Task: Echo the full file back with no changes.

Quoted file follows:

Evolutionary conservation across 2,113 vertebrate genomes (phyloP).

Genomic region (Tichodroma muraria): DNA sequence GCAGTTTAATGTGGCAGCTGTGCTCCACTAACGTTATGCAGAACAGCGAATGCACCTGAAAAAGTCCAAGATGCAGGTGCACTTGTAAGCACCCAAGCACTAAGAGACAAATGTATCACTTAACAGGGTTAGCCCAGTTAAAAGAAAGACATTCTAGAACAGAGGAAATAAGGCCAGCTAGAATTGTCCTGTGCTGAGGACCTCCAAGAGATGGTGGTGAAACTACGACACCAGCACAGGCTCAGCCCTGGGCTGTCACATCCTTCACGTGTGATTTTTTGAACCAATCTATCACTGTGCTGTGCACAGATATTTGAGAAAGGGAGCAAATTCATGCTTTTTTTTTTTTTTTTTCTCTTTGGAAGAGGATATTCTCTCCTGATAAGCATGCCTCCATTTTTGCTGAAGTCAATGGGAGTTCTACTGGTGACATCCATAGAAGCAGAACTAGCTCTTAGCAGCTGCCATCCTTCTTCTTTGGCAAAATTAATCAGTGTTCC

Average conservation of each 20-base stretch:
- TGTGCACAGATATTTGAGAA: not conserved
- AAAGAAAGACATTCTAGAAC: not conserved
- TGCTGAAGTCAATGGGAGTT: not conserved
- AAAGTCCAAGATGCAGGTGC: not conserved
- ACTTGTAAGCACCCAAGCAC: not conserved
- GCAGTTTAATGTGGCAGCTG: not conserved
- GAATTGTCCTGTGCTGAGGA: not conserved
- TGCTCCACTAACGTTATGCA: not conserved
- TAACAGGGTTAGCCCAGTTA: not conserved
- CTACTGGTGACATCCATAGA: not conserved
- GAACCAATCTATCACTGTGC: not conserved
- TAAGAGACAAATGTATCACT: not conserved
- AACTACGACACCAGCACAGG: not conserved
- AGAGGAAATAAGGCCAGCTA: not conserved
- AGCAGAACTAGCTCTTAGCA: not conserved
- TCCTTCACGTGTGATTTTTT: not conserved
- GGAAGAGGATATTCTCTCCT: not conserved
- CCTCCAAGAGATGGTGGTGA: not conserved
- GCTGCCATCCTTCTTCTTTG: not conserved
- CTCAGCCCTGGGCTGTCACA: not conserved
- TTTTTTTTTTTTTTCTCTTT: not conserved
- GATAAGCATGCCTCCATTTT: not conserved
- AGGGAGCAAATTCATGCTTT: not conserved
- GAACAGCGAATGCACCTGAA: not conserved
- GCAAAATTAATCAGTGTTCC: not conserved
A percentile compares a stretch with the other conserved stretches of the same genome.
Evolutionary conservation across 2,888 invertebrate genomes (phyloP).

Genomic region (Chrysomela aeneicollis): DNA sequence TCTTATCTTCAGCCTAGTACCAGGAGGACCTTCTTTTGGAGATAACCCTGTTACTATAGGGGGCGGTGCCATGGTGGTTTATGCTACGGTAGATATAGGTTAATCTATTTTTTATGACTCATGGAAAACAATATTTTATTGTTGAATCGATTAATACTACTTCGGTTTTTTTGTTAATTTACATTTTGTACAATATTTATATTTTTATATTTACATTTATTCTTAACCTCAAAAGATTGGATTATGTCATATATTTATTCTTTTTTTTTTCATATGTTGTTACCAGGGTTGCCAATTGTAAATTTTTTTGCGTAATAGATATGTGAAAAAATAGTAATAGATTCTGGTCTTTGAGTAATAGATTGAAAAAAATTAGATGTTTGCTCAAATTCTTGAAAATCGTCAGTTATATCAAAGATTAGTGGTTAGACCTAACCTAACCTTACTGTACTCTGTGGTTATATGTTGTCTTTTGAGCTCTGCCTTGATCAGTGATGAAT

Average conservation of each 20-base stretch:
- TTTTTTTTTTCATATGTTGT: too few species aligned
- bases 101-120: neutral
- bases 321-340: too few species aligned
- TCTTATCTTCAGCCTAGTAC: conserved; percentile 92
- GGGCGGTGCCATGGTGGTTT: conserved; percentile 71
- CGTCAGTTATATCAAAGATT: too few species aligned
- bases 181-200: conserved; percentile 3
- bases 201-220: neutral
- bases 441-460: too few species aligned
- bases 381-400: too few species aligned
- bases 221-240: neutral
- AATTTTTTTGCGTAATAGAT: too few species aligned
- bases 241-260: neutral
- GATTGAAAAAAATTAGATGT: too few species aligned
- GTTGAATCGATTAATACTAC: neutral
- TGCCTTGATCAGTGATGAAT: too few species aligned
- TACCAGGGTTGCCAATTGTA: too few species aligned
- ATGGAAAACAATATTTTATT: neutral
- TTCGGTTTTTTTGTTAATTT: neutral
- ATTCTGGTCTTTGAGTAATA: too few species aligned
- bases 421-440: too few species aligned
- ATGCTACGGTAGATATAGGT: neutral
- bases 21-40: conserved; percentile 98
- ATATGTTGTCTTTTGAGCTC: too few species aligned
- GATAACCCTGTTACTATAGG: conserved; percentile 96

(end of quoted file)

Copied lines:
Evolutionary conservation across 2,113 vertebrate genomes (phyloP).

Genomic region (Tichodroma muraria): DNA sequence GCAGTTTAATGTGGCAGCTGTGCTCCACTAACGTTATGCAGAACAGCGAATGCACCTGAAAAAGTCCAAGATGCAGGTGCACTTGTAAGCACCCAAGCACTAAGAGACAAATGTATCACTTAACAGGGTTAGCCCAGTTAAAAGAAAGACATTCTAGAACAGAGGAAATAAGGCCAGCTAGAATTGTCCTGTGCTGAGGACCTCCAAGAGATGGTGGTGAAACTACGACACCAGCACAGGCTCAGCCCTGGGCTGTCACATCCTTCACGTGTGATTTTTTGAACCAATCTATCACTGTGCTGTGCACAGATATTTGAGAAAGGGAGCAAATTCATGCTTTTTTTTTTTTTTTTTCTCTTTGGAAGAGGATATTCTCTCCTGATAAGCATGCCTCCATTTTTGCTGAAGTCAATGGGAGTTCTACTGGTGACATCCATAGAAGCAGAACTAGCTCTTAGCAGCTGCCATCCTTCTTCTTTGGCAAAATTAATCAGTGTTCC

Average conservation of each 20-base stretch:
- TGTGCACAGATATTTGAGAA: not conserved
- AAAGAAAGACATTCTAGAAC: not conserved
- TGCTGAAGTCAATGGGAGTT: not conserved
- AAAGTCCAAGATGCAGGTGC: not conserved
- ACTTGTAAGCACCCAAGCAC: not conserved
- GCAGTTTAATGTGGCAGCTG: not conserved
- GAATTGTCCTGTGCTGAGGA: not conserved
- TGCTCCACTAACGTTATGCA: not conserved
- TAACAGGGTTAGCCCAGTTA: not conserved
- CTACTGGTGACATCCATAGA: not conserved
- GAACCAATCTATCACTGTGC: not conserved
- TAAGAGACAAATGTATCACT: not conserved
- AACTACGACACCAGCACAGG: not conserved
- AGAGGAAATAAGGCCAGCTA: not conserved
- AGCAGAACTAGCTCTTAGCA: not conserved
- TCCTTCACGTGTGATTTTTT: not conserved
- GGAAGAGGATATTCTCTCCT: not conserved
- CCTCCAAGAGATGGTGGTGA: not conserved
- GCTGCCATCCTTCTTCTTTG: not conserved
- CTCAGCCCTGGGCTGTCACA: not conserved
- TTTTTTTTTTTTTTCTCTTT: not conserved
- GATAAGCATGCCTCCATTTT: not conserved
- AGGGAGCAAATTCATGCTTT: not conserved
- GAACAGCGAATGCACCTGAA: not conserved
- GCAAAATTAATCAGTGTTCC: not conserved
A percentile compares a stretch with the other conserved stretches of the same genome.
Evolutionary conservation across 2,888 invertebrate genomes (phyloP).

Genomic region (Chrysomela aeneicollis): DNA sequence TCTTATCTTCAGCCTAGTACCAGGAGGACCTTCTTTTGGAGATAACCCTGTTACTATAGGGGGCGGTGCCATGGTGGTTTATGCTACGGTAGATATAGGTTAATCTATTTTTTATGACTCATGGAAAACAATATTTTATTGTTGAATCGATTAATACTACTTCGGTTTTTTTGTTAATTTACATTTTGTACAATATTTATATTTTTATATTTACATTTATTCTTAACCTCAAAAGATTGGATTATGTCATATATTTATTCTTTTTTTTTTCATATGTTGTTACCAGGGTTGCCAATTGTAAATTTTTTTGCGTAATAGATATGTGAAAAAATAGTAATAGATTCTGGTCTTTGAGTAATAGATTGAAAAAAATTAGATGTTTGCTCAAATTCTTGAAAATCGTCAGTTATATCAAAGATTAGTGGTTAGACCTAACCTAACCTTACTGTACTCTGTGGTTATATGTTGTCTTTTGAGCTCTGCCTTGATCAGTGATGAAT

Average conservation of each 20-base stretch:
- TTTTTTTTTTCATATGTTGT: too few species aligned
- bases 101-120: neutral
- bases 321-340: too few species aligned
- TCTTATCTTCAGCCTAGTAC: conserved; percentile 92
- GGGCGGTGCCATGGTGGTTT: conserved; percentile 71
- CGTCAGTTATATCAAAGATT: too few species aligned
- bases 181-200: conserved; percentile 3
- bases 201-220: neutral
- bases 441-460: too few species aligned
- bases 381-400: too few species aligned
- bases 221-240: neutral
- AATTTTTTTGCGTAATAGAT: too few species aligned
- bases 241-260: neutral
- GATTGAAAAAAATTAGATGT: too few species aligned
- GTTGAATCGATTAATACTAC: neutral
- TGCCTTGATCAGTGATGAAT: too few species aligned
- TACCAGGGTTGCCAATTGTA: too few species aligned
- ATGGAAAACAATATTTTATT: neutral
- TTCGGTTTTTTTGTTAATTT: neutral
- ATTCTGGTCTTTGAGTAATA: too few species aligned
- bases 421-440: too few species aligned
- ATGCTACGGTAGATATAGGT: neutral
- bases 21-40: conserved; percentile 98
- ATATGTTGTCTTTTGAGCTC: too few species aligned
- GATAACCCTGTTACTATAGG: conserved; percentile 96